Windows Notebook Sotec WH 336

Windows notebook Sotec WH 336

More screen and power than a netbook, for a lot less.

Oh this was interesting. One of our local Japanese acquaintances gave it to me as “payment” for setting up his new low-end but expensive new PC he bought at hell’s gate (Yamada denki, stay away). Cheapskate, I thought. It had a half-dead screen, too little RAM, and too much gunk on it. It wasn’t just the Japanese Windows; it was like the proverbial kei-truck with an elephant in the back.

Then, having no time to fix it, I sorted the most glaring software issues, crossed my fingers, put it in a bag, and took it with me on my visit to Hungary. Here’s a picture at Nagoya Airport, still with the original hideous “dead panda” background. It was smaller, lighter and at 1,5 hours it had a better battery than my then-current main laptop. It had no issues, so I got complacent and instead of fixing it, took it with me to Phoenix, AZ too. It worked well again. It wasn’t until a week after that the screen issues resurfaced. This time I got around to fixing it properly. The screen backlight was going on and off, which usually means that the inverter board, the screen’s control circuit has given up. The sceen itself rarely ever fails.

Taking it apart was interesting. Usually the screen is affixed to the lid, the plastic on the back of the screen. Then the lid connects to the hinges, forming the open-close mechanism. The screen frame, the thin plastic around the screen’s edges comes off easily. This one didn’t want to come off, however I tried, so I started working the other way around. Turns out, the screen was glued to the screen frame, which connected to the hinges, and formed the open-close mechanics. Then the lid was just smacked on the back of the screen as a “decoration”.  Thankfully the inverter board was in the usual place, under the screen, between the hinges. As it turns out it wasn’t faulty. Just the cables needed re-routing and the connectors deserved a good cleaning. No issues since, and this was in April.

Then I got around to my usual game, maxing the RAM memory out. You can never have enough (sign up for my “Computer Speed Secrets” e-course to find out why). Sotec’s site gives the maximum as 1.25GB, which I thought was BS. That is not a practical limit unless they soldered the first 256mb on the motherboard. You never know; sometimes big makers do. There was only one memory slot on the bottom of the PC. That’s the usual location, and inserting a 1GB module gave 1.25GB, the theoretical maximum. Which, let’s face it, is not enough these days. 2GB is required for practical usability today. So then, where does the other 0.25GB, or 256MB come from? Is there an other slot somewhere, or is it fixed on the motherboard and non-upgradeable ? I started taking it apart to find out. Luckily I already knew that part of the keyboard cover comes off with the hinges (gosh, what was this designer on?) so getting inside was a snap. The RAM was under the keyboard, hidden below the shielding plate (which is, well, just a metal plate). Lots of screws, but nothing particularly difficult. Luckily it was in the form of a memory module. It was a snap to replace it with an other 1GB module (at an other 3000 yen.. gulp).  Now with 2GB, Windows was finally up to speed.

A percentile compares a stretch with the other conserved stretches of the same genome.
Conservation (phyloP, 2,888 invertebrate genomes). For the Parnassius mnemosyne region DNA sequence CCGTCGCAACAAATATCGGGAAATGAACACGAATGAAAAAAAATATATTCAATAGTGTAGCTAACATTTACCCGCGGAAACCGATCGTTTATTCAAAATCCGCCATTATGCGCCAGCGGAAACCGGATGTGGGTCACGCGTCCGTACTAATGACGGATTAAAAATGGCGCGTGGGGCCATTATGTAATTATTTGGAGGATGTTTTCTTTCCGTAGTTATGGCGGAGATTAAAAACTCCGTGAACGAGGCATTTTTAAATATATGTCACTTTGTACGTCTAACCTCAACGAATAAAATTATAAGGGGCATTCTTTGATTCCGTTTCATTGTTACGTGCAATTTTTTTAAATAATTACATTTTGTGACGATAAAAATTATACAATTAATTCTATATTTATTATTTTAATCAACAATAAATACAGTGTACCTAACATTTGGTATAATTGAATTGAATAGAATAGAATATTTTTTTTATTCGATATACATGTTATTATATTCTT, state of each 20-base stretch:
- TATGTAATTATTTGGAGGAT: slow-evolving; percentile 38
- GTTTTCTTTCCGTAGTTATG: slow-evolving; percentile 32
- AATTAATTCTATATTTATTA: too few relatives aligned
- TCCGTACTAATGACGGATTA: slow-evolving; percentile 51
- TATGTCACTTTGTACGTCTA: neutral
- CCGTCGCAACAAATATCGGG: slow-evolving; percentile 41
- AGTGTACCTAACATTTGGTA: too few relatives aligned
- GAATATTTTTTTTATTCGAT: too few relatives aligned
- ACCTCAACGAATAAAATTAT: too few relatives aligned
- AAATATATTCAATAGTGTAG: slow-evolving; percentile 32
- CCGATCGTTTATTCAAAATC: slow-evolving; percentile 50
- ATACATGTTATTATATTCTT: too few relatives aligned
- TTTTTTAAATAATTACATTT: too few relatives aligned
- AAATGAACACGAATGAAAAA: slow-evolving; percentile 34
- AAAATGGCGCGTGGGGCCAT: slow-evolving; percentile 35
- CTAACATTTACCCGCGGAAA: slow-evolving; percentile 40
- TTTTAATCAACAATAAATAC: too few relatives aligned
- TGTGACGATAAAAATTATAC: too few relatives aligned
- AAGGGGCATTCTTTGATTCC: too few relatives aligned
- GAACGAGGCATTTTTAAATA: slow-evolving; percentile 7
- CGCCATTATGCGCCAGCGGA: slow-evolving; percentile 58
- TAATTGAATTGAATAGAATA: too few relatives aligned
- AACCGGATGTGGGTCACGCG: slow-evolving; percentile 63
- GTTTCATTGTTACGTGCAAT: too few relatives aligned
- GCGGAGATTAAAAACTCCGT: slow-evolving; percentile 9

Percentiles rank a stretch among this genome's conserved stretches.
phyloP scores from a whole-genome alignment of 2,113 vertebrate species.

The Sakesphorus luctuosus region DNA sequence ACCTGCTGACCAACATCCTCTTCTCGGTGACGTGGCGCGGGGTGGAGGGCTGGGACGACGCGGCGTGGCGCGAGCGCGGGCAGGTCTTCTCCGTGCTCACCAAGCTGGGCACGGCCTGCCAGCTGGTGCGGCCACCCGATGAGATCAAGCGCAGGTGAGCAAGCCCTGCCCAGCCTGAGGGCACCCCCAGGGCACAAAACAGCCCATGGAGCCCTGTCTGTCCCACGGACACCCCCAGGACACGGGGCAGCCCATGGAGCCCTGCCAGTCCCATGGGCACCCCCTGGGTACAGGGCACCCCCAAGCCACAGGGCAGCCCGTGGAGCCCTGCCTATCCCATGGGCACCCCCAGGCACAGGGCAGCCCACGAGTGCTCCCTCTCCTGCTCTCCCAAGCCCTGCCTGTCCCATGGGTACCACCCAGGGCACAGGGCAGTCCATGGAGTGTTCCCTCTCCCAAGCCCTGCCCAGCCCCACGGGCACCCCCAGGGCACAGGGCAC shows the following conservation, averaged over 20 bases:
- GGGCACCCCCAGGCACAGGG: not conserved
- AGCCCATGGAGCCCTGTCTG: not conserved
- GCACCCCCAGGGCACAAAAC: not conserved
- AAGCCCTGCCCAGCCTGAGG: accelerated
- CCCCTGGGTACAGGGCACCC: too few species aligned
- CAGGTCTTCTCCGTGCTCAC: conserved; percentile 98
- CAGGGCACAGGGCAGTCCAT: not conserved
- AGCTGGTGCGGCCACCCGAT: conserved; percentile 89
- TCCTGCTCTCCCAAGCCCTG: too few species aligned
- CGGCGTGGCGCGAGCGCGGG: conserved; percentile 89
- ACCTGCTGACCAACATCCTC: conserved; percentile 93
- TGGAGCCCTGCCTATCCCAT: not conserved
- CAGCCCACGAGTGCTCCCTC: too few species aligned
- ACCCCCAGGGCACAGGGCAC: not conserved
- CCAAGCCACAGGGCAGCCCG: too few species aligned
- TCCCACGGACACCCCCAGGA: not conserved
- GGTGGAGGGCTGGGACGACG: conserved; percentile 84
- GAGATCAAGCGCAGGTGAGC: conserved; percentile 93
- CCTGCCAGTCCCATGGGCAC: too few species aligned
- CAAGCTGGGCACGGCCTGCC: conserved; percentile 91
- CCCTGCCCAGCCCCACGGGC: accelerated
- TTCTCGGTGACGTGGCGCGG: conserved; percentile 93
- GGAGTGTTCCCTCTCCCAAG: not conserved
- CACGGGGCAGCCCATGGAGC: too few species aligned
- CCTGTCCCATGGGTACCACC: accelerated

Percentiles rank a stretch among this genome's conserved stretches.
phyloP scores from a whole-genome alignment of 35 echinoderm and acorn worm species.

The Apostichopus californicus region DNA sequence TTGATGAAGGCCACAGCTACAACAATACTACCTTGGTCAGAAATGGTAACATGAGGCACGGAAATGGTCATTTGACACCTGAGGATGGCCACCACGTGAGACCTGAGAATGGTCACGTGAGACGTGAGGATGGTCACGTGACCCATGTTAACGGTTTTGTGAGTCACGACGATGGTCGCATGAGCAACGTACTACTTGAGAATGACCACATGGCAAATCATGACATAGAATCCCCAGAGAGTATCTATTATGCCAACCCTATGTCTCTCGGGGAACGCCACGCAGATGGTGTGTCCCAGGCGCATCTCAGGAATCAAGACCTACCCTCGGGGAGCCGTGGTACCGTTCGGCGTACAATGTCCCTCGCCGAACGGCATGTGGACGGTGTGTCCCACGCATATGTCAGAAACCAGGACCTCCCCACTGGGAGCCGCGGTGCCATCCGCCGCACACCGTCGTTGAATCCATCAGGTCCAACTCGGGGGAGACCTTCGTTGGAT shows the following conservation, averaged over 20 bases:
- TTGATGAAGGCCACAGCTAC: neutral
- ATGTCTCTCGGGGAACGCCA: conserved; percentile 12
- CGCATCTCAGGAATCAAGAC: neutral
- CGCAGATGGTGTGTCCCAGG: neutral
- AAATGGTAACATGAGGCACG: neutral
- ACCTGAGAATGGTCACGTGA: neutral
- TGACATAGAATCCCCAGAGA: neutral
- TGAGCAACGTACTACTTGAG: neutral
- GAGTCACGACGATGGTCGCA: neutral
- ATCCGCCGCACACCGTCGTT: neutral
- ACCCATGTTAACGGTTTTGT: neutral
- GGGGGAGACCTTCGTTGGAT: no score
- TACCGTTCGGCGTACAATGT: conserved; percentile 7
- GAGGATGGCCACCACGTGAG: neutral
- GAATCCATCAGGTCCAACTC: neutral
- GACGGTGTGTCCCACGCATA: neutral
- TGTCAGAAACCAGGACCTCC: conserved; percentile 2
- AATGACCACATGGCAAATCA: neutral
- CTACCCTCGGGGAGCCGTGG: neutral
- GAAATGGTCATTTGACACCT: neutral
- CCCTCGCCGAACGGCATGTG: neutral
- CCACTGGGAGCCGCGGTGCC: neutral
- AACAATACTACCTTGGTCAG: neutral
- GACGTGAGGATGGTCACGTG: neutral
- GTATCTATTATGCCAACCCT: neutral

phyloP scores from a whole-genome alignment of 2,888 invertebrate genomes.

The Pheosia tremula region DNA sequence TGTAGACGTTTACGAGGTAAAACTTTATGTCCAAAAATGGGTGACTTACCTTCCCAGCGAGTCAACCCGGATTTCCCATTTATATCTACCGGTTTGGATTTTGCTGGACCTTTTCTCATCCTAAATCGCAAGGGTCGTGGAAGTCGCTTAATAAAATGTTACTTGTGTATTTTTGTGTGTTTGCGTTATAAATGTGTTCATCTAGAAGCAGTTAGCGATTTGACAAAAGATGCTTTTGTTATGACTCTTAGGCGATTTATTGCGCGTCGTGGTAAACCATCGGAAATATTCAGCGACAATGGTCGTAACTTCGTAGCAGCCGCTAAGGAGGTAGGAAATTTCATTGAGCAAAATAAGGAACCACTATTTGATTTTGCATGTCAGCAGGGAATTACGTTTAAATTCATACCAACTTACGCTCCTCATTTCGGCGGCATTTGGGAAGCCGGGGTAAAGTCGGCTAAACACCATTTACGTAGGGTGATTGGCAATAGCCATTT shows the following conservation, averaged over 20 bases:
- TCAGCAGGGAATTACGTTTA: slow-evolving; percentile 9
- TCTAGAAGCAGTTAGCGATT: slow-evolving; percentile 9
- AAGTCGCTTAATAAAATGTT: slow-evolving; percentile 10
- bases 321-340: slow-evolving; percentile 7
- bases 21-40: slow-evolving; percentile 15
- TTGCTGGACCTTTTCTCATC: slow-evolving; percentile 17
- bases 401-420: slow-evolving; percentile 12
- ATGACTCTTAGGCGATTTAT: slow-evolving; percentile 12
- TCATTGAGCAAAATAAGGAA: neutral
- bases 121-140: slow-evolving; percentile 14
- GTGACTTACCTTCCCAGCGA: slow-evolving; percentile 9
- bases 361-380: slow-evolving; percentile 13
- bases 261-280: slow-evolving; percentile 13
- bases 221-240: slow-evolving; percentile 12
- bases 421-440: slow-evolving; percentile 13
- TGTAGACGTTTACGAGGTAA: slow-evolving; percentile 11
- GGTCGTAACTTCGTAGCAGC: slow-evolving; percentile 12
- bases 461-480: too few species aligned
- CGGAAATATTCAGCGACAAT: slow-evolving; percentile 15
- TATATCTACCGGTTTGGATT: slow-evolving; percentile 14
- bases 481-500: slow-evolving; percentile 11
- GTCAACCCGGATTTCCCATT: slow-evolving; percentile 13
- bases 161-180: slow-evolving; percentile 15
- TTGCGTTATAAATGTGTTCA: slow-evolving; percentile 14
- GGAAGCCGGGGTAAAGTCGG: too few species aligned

I guess Sotec was conservative with the RAM specifications because they didn’t want customers looking inside the PC; there’s a lot that can go wrong there if you’re not careful.

Oh, the old 256mb module that came out from under the keyboard makes an excellent keychain.

At this point the CPU was up next; 1.5 Ghz Celeron up to 2 Ghz Pentium M sped up things further. Interestingly it improved battery life too, thanks to the power management functions that are disabled on the crippled Celeron CPUs.

If you have a Celeron in a slightly older laptop you should consider upgrading to a better chip; gives new life to the machine.

Sotec, by the way, is a well-established Japanese computer maker. It’s the mid-range brand of Onkyo, who do hi-fi audio and flashy PCs. Sotec offers solid value minus the bling.

Ready to go now; I’ve had my fun with this one, there are others waiting.

Price: 14900 yen including shipping

Contact Me about Sotec Windows notebook


Hours spent: 6+

Difficulty rating: 60%


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Hi, Sandor here. Thanks for visiting. Computer trouble in Japan? You've come to the right place!

I am 34 years old, and have been fixing computers since 1994, since before I finished high school. Then I got a degree in Computer Science, had my own PC shop, worked at a top laptop maker in England. Then I came to Japan; it's what I always wanted to do.

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